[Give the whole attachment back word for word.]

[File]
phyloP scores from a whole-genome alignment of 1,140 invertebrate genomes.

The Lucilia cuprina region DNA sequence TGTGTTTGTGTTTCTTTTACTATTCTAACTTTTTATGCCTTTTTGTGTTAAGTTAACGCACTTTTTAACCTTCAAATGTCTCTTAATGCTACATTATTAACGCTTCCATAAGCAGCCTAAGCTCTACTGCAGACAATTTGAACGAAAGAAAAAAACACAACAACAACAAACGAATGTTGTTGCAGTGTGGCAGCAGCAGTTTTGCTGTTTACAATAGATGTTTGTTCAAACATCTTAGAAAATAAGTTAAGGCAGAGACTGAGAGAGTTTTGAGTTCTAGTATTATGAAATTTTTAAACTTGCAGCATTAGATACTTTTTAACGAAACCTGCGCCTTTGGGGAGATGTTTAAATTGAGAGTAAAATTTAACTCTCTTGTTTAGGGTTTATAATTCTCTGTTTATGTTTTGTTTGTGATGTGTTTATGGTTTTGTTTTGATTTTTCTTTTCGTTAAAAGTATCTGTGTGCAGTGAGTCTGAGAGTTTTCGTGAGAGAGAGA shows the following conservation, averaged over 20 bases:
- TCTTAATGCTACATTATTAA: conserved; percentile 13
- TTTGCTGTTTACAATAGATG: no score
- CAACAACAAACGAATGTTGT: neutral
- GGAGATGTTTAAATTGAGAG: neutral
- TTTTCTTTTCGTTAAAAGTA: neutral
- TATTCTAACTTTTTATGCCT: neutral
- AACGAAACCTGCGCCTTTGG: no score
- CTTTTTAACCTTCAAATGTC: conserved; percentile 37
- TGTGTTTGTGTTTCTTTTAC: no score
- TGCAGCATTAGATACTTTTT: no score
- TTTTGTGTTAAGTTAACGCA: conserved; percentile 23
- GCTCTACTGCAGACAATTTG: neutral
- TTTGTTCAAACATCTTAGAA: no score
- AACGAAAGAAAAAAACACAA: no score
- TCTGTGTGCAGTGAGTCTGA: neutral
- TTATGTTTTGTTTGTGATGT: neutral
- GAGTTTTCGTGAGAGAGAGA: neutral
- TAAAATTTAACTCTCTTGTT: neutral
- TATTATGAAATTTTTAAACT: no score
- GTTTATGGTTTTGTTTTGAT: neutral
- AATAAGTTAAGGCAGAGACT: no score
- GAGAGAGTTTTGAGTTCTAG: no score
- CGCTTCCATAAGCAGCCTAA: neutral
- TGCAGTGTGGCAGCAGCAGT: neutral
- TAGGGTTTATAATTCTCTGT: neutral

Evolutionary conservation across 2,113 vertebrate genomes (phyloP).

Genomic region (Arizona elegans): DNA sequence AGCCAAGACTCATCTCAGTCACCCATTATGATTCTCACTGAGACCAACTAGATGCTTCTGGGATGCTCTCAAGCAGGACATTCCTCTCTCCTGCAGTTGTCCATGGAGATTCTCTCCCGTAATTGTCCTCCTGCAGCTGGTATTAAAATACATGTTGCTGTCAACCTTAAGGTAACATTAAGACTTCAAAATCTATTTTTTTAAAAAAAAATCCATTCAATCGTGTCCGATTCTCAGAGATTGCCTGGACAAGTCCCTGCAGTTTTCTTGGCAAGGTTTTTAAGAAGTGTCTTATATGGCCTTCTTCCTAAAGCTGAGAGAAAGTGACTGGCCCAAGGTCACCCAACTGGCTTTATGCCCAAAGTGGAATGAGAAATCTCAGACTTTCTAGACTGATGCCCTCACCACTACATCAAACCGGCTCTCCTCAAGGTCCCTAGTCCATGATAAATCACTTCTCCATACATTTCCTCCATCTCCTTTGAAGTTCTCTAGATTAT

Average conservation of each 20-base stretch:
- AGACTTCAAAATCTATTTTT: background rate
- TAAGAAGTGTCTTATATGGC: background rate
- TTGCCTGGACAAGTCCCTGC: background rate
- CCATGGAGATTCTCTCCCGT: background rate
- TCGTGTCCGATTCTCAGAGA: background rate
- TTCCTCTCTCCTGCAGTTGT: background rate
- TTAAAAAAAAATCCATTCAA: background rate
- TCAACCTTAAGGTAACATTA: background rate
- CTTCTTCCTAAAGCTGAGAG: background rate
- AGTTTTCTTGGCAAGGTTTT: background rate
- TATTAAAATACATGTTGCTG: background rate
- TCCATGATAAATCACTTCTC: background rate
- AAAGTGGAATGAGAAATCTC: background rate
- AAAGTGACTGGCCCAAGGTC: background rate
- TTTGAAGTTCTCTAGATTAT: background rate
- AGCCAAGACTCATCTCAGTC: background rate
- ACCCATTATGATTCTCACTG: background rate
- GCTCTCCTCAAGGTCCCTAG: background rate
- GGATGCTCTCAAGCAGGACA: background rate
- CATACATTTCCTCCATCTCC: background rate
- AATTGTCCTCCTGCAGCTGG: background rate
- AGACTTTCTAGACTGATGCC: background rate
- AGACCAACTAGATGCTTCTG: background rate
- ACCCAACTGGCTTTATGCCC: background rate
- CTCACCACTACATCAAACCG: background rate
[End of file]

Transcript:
phyloP scores from a whole-genome alignment of 1,140 invertebrate genomes.

The Lucilia cuprina region DNA sequence TGTGTTTGTGTTTCTTTTACTATTCTAACTTTTTATGCCTTTTTGTGTTAAGTTAACGCACTTTTTAACCTTCAAATGTCTCTTAATGCTACATTATTAACGCTTCCATAAGCAGCCTAAGCTCTACTGCAGACAATTTGAACGAAAGAAAAAAACACAACAACAACAAACGAATGTTGTTGCAGTGTGGCAGCAGCAGTTTTGCTGTTTACAATAGATGTTTGTTCAAACATCTTAGAAAATAAGTTAAGGCAGAGACTGAGAGAGTTTTGAGTTCTAGTATTATGAAATTTTTAAACTTGCAGCATTAGATACTTTTTAACGAAACCTGCGCCTTTGGGGAGATGTTTAAATTGAGAGTAAAATTTAACTCTCTTGTTTAGGGTTTATAATTCTCTGTTTATGTTTTGTTTGTGATGTGTTTATGGTTTTGTTTTGATTTTTCTTTTCGTTAAAAGTATCTGTGTGCAGTGAGTCTGAGAGTTTTCGTGAGAGAGAGA shows the following conservation, averaged over 20 bases:
- TCTTAATGCTACATTATTAA: conserved; percentile 13
- TTTGCTGTTTACAATAGATG: no score
- CAACAACAAACGAATGTTGT: neutral
- GGAGATGTTTAAATTGAGAG: neutral
- TTTTCTTTTCGTTAAAAGTA: neutral
- TATTCTAACTTTTTATGCCT: neutral
- AACGAAACCTGCGCCTTTGG: no score
- CTTTTTAACCTTCAAATGTC: conserved; percentile 37
- TGTGTTTGTGTTTCTTTTAC: no score
- TGCAGCATTAGATACTTTTT: no score
- TTTTGTGTTAAGTTAACGCA: conserved; percentile 23
- GCTCTACTGCAGACAATTTG: neutral
- TTTGTTCAAACATCTTAGAA: no score
- AACGAAAGAAAAAAACACAA: no score
- TCTGTGTGCAGTGAGTCTGA: neutral
- TTATGTTTTGTTTGTGATGT: neutral
- GAGTTTTCGTGAGAGAGAGA: neutral
- TAAAATTTAACTCTCTTGTT: neutral
- TATTATGAAATTTTTAAACT: no score
- GTTTATGGTTTTGTTTTGAT: neutral
- AATAAGTTAAGGCAGAGACT: no score
- GAGAGAGTTTTGAGTTCTAG: no score
- CGCTTCCATAAGCAGCCTAA: neutral
- TGCAGTGTGGCAGCAGCAGT: neutral
- TAGGGTTTATAATTCTCTGT: neutral

Evolutionary conservation across 2,113 vertebrate genomes (phyloP).

Genomic region (Arizona elegans): DNA sequence AGCCAAGACTCATCTCAGTCACCCATTATGATTCTCACTGAGACCAACTAGATGCTTCTGGGATGCTCTCAAGCAGGACATTCCTCTCTCCTGCAGTTGTCCATGGAGATTCTCTCCCGTAATTGTCCTCCTGCAGCTGGTATTAAAATACATGTTGCTGTCAACCTTAAGGTAACATTAAGACTTCAAAATCTATTTTTTTAAAAAAAAATCCATTCAATCGTGTCCGATTCTCAGAGATTGCCTGGACAAGTCCCTGCAGTTTTCTTGGCAAGGTTTTTAAGAAGTGTCTTATATGGCCTTCTTCCTAAAGCTGAGAGAAAGTGACTGGCCCAAGGTCACCCAACTGGCTTTATGCCCAAAGTGGAATGAGAAATCTCAGACTTTCTAGACTGATGCCCTCACCACTACATCAAACCGGCTCTCCTCAAGGTCCCTAGTCCATGATAAATCACTTCTCCATACATTTCCTCCATCTCCTTTGAAGTTCTCTAGATTAT

Average conservation of each 20-base stretch:
- AGACTTCAAAATCTATTTTT: background rate
- TAAGAAGTGTCTTATATGGC: background rate
- TTGCCTGGACAAGTCCCTGC: background rate
- CCATGGAGATTCTCTCCCGT: background rate
- TCGTGTCCGATTCTCAGAGA: background rate
- TTCCTCTCTCCTGCAGTTGT: background rate
- TTAAAAAAAAATCCATTCAA: background rate
- TCAACCTTAAGGTAACATTA: background rate
- CTTCTTCCTAAAGCTGAGAG: background rate
- AGTTTTCTTGGCAAGGTTTT: background rate
- TATTAAAATACATGTTGCTG: background rate
- TCCATGATAAATCACTTCTC: background rate
- AAAGTGGAATGAGAAATCTC: background rate
- AAAGTGACTGGCCCAAGGTC: background rate
- TTTGAAGTTCTCTAGATTAT: background rate
- AGCCAAGACTCATCTCAGTC: background rate
- ACCCATTATGATTCTCACTG: background rate
- GCTCTCCTCAAGGTCCCTAG: background rate
- GGATGCTCTCAAGCAGGACA: background rate
- CATACATTTCCTCCATCTCC: background rate
- AATTGTCCTCCTGCAGCTGG: background rate
- AGACTTTCTAGACTGATGCC: background rate
- AGACCAACTAGATGCTTCTG: background rate
- ACCCAACTGGCTTTATGCCC: background rate
- CTCACCACTACATCAAACCG: background rate